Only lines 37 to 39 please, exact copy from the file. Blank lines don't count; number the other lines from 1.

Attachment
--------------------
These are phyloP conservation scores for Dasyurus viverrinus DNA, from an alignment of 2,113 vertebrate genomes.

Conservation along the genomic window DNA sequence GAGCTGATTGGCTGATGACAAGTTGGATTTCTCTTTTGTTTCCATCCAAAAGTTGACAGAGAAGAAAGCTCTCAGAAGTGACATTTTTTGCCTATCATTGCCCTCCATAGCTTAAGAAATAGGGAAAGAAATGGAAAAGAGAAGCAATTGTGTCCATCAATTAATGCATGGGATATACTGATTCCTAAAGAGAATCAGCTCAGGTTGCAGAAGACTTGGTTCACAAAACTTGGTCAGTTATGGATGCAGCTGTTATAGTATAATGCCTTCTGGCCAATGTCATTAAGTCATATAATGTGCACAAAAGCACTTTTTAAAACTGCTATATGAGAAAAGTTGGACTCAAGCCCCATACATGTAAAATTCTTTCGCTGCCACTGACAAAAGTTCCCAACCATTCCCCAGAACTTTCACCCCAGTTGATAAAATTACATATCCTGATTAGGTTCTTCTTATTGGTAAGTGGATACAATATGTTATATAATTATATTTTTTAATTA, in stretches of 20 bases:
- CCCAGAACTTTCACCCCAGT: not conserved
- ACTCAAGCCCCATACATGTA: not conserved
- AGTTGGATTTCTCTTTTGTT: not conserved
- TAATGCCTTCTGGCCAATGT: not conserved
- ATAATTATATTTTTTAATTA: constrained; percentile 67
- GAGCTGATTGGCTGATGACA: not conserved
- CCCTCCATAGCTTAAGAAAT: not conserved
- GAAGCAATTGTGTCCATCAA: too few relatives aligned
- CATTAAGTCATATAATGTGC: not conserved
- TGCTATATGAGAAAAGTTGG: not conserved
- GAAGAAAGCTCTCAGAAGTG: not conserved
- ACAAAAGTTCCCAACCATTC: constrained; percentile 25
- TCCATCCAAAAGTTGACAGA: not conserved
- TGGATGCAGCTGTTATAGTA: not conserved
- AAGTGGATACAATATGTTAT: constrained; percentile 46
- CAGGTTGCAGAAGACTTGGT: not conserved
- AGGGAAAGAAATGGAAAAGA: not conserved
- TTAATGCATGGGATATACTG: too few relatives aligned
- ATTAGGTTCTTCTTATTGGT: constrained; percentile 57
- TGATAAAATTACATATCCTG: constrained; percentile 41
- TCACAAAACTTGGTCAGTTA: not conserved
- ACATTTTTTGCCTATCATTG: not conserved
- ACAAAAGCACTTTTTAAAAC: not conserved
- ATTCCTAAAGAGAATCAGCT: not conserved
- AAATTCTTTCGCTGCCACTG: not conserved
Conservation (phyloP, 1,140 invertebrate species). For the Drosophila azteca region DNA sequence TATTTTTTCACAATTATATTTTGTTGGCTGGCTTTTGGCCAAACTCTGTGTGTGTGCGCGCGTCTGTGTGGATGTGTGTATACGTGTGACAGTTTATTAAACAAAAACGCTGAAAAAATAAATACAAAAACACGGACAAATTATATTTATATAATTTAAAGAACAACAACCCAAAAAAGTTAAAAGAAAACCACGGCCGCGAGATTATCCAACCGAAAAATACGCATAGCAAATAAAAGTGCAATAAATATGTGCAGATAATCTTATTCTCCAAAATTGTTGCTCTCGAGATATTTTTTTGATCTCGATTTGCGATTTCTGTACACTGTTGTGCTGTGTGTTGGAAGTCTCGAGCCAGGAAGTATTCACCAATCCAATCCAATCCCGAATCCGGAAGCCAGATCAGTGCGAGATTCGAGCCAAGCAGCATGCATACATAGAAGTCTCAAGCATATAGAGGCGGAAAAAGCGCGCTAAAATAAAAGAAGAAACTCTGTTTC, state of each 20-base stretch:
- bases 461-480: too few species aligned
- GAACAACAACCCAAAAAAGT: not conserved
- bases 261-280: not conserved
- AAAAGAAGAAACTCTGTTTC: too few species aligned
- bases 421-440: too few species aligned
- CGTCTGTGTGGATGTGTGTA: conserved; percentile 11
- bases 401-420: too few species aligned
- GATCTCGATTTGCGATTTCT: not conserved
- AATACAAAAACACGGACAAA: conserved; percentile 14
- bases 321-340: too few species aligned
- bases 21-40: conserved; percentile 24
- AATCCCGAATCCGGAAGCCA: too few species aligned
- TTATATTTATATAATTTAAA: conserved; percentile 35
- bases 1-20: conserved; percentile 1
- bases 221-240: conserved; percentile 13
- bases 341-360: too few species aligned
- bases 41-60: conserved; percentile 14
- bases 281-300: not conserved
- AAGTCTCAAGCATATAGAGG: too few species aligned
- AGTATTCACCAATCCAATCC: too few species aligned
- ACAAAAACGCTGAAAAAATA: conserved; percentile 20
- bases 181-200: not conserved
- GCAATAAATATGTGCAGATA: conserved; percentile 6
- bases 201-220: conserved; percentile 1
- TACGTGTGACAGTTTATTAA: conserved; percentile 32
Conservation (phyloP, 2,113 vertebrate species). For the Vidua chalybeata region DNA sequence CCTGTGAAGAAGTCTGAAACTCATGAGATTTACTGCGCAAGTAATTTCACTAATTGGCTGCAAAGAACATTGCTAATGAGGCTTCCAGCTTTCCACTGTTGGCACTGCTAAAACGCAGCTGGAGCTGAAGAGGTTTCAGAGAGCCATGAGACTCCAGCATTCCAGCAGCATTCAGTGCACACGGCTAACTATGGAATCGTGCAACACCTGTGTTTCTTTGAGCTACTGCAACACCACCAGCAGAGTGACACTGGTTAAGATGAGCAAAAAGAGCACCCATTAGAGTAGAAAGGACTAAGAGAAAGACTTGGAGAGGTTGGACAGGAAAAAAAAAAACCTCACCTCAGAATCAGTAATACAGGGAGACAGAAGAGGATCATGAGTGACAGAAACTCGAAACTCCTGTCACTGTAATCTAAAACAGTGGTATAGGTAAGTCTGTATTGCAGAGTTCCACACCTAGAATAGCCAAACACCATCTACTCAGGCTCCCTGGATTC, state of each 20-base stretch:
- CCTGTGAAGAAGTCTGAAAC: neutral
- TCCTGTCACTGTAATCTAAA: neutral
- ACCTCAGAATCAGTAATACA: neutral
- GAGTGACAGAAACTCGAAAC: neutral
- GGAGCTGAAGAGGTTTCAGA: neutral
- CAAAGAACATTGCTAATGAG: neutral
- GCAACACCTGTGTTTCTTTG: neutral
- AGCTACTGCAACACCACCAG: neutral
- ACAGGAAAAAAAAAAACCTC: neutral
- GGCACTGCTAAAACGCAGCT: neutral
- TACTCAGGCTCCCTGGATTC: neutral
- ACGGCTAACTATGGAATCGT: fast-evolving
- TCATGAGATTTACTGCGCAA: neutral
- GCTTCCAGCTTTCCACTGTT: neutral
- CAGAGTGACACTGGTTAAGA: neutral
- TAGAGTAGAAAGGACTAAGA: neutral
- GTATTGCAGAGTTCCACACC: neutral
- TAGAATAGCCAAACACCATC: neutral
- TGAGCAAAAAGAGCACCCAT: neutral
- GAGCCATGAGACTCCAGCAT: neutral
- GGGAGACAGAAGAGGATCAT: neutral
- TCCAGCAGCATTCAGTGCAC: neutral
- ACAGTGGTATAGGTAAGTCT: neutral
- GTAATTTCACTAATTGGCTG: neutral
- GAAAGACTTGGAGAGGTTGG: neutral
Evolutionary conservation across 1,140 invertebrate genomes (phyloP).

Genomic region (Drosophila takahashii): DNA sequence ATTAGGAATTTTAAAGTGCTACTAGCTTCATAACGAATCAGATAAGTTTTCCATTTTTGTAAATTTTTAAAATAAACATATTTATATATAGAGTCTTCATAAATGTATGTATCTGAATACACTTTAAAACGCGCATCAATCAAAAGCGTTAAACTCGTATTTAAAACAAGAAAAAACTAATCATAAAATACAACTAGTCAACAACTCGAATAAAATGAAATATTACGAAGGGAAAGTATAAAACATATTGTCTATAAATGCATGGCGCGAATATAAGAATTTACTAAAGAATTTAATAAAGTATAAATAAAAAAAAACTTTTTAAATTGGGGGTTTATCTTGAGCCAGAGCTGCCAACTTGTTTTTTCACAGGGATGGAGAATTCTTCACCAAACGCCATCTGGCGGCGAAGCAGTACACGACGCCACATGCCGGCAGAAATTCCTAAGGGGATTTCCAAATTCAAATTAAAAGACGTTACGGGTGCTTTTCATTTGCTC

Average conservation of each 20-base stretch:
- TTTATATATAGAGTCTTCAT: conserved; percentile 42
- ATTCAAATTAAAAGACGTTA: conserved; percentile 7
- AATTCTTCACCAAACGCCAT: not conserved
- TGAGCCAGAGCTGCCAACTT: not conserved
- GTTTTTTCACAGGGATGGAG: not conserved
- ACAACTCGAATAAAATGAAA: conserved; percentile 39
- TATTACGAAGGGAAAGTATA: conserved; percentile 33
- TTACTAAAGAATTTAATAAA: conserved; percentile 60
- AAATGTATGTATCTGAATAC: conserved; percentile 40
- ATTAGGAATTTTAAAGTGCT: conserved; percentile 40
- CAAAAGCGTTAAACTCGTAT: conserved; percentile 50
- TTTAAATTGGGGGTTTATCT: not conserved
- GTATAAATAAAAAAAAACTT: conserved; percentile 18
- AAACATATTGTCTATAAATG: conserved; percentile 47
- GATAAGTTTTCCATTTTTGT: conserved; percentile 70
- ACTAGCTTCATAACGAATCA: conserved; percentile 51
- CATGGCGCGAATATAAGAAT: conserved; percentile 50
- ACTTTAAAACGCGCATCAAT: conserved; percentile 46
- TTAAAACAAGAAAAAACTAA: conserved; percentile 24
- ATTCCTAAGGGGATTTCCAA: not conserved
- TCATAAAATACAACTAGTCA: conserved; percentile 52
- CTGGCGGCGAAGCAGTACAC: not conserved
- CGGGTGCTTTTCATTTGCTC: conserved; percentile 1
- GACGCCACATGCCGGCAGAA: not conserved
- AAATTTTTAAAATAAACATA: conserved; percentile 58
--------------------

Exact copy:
- AATACAAAAACACGGACAAA: conserved; percentile 14
- bases 321-340: too few species aligned
- bases 21-40: conserved; percentile 24